Libyan Candidate Calls for New Government

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Potential Libyan presidential candidate, Mohamed Al-Mazoughi, called for the formation of a small caretaker-government headed by a non-controversial figure leading Libya to simultaneous or consecutive presidential and parliamentary elections.

Al-Mazoughi said in press statements that the Government of National Unity (GNU) led by Abdelhamid Al-Dbaiba and the Parliament-designated government led by Fathi Bashagha are no longer accepted by Libyan citizens. He also pointed out that the Libyan people no longer trust the two governments.

He explained that the acts of provocation made by the two governments resulted in “a dangerous political blockage.”

Notably, Bashagha will be summoned to attend an accountability session in the Libyan Parliament this week, after requests from Members of Parliament (MPs). The summons session will discuss the outcome of the work of Bashagha government, during more than 6 months since his appointment to the position.

The session will also discuss the government’s plan in the coming period and what it needs to achieve stability in the country and hold elections. This at a time that all the government’s attempts to enter the capital, Tripoli, to take over its duties have failed.

Bashagha’s government has also failed to obtain international recognition, in addition to the failure to obtain so far the budget to implement the government’s program and commitments.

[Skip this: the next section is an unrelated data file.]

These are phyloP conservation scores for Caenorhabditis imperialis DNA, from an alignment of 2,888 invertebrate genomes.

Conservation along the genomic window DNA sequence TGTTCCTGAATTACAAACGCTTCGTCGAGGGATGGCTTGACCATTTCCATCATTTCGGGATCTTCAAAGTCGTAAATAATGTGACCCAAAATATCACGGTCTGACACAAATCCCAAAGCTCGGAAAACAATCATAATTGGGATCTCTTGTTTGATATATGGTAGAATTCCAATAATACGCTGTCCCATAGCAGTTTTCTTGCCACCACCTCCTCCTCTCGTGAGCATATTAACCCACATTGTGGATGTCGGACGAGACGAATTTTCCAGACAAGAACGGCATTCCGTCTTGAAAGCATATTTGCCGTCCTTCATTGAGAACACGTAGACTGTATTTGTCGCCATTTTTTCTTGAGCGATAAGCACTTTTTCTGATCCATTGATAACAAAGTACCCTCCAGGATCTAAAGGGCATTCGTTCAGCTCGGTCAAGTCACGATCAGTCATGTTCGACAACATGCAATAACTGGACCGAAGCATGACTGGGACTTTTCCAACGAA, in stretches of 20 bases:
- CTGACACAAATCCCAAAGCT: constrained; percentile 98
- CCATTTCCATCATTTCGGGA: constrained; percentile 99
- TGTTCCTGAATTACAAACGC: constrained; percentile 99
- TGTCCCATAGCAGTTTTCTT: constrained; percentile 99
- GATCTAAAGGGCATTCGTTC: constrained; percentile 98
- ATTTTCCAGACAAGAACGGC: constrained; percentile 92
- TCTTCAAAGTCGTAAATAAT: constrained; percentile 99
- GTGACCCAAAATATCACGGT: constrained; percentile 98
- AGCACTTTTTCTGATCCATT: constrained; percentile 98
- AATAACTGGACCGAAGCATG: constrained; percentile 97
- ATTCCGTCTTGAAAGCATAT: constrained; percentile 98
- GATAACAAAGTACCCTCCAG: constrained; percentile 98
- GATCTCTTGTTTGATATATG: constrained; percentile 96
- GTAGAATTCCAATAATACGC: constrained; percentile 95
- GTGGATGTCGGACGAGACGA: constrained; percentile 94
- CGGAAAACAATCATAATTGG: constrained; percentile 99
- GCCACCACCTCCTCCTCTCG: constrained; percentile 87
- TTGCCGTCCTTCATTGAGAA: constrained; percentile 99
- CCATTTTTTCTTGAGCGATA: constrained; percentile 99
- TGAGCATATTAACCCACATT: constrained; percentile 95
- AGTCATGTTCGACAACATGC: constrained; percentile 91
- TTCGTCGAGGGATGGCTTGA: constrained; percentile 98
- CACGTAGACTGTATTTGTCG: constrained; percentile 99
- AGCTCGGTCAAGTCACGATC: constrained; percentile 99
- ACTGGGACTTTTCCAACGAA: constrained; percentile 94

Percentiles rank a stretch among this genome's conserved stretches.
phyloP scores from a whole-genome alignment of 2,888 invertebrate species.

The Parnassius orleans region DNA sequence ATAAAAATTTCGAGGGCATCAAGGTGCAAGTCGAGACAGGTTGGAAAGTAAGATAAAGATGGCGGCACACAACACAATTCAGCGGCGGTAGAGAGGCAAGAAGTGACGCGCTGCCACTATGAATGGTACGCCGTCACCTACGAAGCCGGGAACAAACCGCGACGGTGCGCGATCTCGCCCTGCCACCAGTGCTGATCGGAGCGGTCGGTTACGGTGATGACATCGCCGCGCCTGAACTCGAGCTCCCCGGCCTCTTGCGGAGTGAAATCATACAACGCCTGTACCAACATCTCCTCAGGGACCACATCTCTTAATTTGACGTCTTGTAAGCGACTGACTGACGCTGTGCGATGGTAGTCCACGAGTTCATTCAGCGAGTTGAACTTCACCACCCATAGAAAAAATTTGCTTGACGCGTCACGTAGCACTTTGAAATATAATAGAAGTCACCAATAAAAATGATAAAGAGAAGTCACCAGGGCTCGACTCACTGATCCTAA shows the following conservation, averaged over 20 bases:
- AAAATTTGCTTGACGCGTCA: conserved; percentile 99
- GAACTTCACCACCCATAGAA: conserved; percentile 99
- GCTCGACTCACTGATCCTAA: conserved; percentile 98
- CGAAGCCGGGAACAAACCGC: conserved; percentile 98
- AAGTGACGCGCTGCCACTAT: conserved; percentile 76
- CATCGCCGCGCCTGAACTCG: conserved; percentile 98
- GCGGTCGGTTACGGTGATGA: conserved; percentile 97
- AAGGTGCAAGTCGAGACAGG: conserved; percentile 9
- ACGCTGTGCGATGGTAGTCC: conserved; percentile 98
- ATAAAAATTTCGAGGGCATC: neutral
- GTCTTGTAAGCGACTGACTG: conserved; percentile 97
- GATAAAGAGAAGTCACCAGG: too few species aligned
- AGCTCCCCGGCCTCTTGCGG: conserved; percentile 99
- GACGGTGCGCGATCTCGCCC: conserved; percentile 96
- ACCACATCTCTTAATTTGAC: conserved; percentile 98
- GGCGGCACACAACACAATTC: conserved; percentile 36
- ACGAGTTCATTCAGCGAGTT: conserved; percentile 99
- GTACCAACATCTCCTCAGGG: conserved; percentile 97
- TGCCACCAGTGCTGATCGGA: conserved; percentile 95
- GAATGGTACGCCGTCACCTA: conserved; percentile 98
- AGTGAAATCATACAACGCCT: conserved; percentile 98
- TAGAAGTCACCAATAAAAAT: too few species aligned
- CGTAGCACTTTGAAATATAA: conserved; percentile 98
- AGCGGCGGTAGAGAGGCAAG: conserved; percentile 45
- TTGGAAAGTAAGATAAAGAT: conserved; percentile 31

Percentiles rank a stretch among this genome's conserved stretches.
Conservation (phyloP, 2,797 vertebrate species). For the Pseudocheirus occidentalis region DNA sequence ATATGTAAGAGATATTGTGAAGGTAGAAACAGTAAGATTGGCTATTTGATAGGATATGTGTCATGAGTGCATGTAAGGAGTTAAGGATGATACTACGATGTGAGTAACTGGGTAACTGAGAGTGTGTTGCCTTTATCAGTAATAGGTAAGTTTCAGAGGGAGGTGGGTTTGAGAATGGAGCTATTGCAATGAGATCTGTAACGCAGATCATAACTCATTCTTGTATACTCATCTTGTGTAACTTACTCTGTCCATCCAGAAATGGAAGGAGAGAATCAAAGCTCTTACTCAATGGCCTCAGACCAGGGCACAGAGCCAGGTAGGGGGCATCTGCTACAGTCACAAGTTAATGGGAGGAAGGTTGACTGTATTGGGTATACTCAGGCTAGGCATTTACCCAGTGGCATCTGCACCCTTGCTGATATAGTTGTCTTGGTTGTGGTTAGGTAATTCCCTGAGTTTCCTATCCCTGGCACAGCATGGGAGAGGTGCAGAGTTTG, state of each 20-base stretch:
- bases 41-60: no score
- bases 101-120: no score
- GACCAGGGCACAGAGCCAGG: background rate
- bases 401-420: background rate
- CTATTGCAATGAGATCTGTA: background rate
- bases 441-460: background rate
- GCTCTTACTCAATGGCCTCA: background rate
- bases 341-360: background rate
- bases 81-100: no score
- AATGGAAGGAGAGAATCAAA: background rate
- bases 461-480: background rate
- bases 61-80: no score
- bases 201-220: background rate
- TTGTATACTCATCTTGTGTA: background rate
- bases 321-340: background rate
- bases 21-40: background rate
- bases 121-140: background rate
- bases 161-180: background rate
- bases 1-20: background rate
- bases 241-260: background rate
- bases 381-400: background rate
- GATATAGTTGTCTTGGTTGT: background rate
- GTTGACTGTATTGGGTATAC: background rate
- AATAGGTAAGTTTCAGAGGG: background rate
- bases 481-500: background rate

Since Fathi Bashagha was appointed, he made many promises to the Libyan people. However, none of those promises have been implemented due to his inability to control all of Libya.

The most prominent obstacle that made the Bashagha government unable to implement its commitments is that it has not yet been able to carry out its duties in Tripoli. The government holds its meeting in Benghazi and Sirte cities. Bashagha failed many times to enter the Cabinet headquarters in Tripoli and the last attempt ended with bloody clashes, due to the out-of-state government of Abdelhamid Al-Dbaiba’s refusal to cede power.

Observers believe that the Bashagha government will not be able to implement its commitments from Benghazi, Sirte and the cities of the South at a time when it is still unable to enter the capital, or even obtain the budget that it announced earlier and was estimated at 94 billion Libyan dinars (LYD).

Bashagha promised to make every effort to achieve the aspirations of the Libyan people to hold transparent elections, however he failed to do. He also made far-fetched promises, such as the fair distribution of wealth and improving the quality of life for every citizen. Bashagha also pledged to “end the manifestations of security chaos and financial corruption” in Libya.